STAMFORD, Conn. (CBSNewYork) — With the unrest in the Middle East, some economists say $5 a gallon gas will become the norm.
At first you might have thought your eyes were playing tricks on you, but they weren’t. Gas prices hit $4.99 for premium in Stamford on Wednesday, reports CBS 2’s Scott Rapoport.
“I feel like … oh god!” said Janet Alfonseca of Greenwich.
“Horrible. Who’s making all that kind of money? Not us,” said Bill Loftus of Worcester, Mass.
If there is one saving grace to the near-$5 price, you do get a free drink with a fill-up at the Shell station in Stamford.
“I shouldn’t have a car. I should buy a bike. It’s disgusting,” Alfonseca said.
Drivers say it’s all part of a bad situation that’s getting worse. The average price of a gallon of gas in Connecticut now is $4.09, compared to a year ago when it was $2.97. In New Jersey it was $3.83 on Wednesday, compared with $2.69 a year ago. In New York, a gallon of gas is now averages 4.03, compared to $3 a year ago.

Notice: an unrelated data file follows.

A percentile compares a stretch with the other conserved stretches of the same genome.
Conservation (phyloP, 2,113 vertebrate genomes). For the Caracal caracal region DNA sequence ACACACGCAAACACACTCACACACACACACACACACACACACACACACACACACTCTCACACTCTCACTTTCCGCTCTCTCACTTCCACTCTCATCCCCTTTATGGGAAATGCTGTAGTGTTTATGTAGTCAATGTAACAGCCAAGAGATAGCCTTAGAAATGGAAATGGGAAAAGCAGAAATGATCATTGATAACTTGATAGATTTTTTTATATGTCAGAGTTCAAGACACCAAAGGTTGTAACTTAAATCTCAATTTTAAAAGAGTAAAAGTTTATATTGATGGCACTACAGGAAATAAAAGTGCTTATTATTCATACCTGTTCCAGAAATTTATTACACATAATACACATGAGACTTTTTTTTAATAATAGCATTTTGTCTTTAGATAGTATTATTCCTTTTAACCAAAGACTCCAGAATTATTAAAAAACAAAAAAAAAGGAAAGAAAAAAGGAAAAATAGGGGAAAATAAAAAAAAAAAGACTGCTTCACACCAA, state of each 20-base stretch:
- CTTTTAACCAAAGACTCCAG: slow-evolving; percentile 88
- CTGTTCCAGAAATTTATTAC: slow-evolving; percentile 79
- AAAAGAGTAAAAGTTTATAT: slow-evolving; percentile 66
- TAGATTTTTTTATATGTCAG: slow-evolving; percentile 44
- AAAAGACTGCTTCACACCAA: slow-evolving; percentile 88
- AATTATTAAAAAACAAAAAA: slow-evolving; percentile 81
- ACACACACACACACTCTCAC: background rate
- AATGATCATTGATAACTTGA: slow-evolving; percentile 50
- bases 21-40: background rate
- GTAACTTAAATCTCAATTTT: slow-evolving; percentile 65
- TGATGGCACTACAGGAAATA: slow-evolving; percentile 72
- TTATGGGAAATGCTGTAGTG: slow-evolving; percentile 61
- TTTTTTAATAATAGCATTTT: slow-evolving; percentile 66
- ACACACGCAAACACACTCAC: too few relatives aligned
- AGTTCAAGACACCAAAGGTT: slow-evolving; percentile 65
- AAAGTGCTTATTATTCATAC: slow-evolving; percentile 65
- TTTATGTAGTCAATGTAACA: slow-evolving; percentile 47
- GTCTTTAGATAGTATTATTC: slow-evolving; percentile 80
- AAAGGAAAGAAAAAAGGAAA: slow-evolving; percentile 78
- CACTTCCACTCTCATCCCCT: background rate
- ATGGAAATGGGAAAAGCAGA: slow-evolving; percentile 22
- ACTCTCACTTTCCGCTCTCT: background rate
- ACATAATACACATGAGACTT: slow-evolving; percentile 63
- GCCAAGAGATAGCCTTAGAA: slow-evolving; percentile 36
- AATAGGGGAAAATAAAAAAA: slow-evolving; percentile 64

“It’s worse now. You can’t survive. There is no way to pay the gas and it could get worse,” said Gene Cantave of Stamford.
“We’re seeing mainly fear, fear that there might be interruptions in supply because of tensions in the Middle East,” Sinclair said. “The sky’s the limit. They’re paying $8-$9 a gallon in England. Who knows where it could go?”
It’s not just affecting the way we feel, but the way we drive.
“It’s ridiculous and it’s getting worse. You can’t go anywhere,” said Sarah Small of Jackson, N.J.
A lot of motorists Rapoport talked to said skyrocketing gas prices have forced them to change their driving habits — and their lifestyles.
“At home we don’t drive unless I have to,” said Dave Gamble of Stafford Springs, Conn.
“Any time I don’t have to drive I don’t,” added Eric Goldstein of Stamford.
“Basically, it’s just work and home,” said Anthony Demond of Stamford.
Sinclair said there are some things motorists can do to save money and gas … sort of.
“You can combine your errands with your commute. You can keep your vehicle on optimum condition to save gasoline but the savings are really gonna be negligible,” Sinclair said.
It’s not like we haven’t seen $5 a gallon at the pump before — as recently as 2008. It was just something we never wanted to see again.
“It’s a lot of money. A lot of money,” one driver said.
How fed up are you? Are your summer travel plans going to change? Please tell us your thoughts in the comments section below.